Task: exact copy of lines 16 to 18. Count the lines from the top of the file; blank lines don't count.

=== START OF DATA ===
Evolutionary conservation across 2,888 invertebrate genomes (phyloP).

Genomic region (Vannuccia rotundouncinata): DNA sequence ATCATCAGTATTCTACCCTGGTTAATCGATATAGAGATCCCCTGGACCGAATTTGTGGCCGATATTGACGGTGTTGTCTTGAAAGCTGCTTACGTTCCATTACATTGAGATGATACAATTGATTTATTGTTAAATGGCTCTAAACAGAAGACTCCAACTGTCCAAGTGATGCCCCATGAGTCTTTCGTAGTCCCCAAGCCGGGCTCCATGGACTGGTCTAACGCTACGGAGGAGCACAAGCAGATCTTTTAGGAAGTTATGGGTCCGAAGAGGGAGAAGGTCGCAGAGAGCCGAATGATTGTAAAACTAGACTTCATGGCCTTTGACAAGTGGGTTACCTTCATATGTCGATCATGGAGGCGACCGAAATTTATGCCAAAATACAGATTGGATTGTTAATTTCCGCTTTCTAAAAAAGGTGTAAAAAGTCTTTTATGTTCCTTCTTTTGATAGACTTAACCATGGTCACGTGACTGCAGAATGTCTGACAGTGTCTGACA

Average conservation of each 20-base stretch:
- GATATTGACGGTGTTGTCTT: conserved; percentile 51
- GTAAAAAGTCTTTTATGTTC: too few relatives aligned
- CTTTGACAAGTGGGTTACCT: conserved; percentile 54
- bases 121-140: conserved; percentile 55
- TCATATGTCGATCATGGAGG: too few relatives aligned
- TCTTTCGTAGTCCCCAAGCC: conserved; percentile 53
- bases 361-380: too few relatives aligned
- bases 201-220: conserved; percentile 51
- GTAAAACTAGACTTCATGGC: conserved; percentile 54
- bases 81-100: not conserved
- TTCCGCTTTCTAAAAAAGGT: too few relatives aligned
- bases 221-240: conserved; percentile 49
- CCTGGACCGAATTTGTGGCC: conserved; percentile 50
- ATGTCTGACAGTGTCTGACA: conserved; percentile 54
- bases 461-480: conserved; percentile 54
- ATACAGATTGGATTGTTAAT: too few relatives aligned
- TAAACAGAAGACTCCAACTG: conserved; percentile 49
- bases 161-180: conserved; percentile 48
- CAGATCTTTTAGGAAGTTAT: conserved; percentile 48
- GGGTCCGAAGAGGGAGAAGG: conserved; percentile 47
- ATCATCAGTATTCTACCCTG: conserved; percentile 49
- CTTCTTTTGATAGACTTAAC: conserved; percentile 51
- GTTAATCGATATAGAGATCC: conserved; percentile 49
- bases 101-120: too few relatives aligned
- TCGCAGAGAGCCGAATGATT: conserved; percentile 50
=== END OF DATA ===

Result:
- CCTGGACCGAATTTGTGGCC: conserved; percentile 50
- ATGTCTGACAGTGTCTGACA: conserved; percentile 54
- bases 461-480: conserved; percentile 54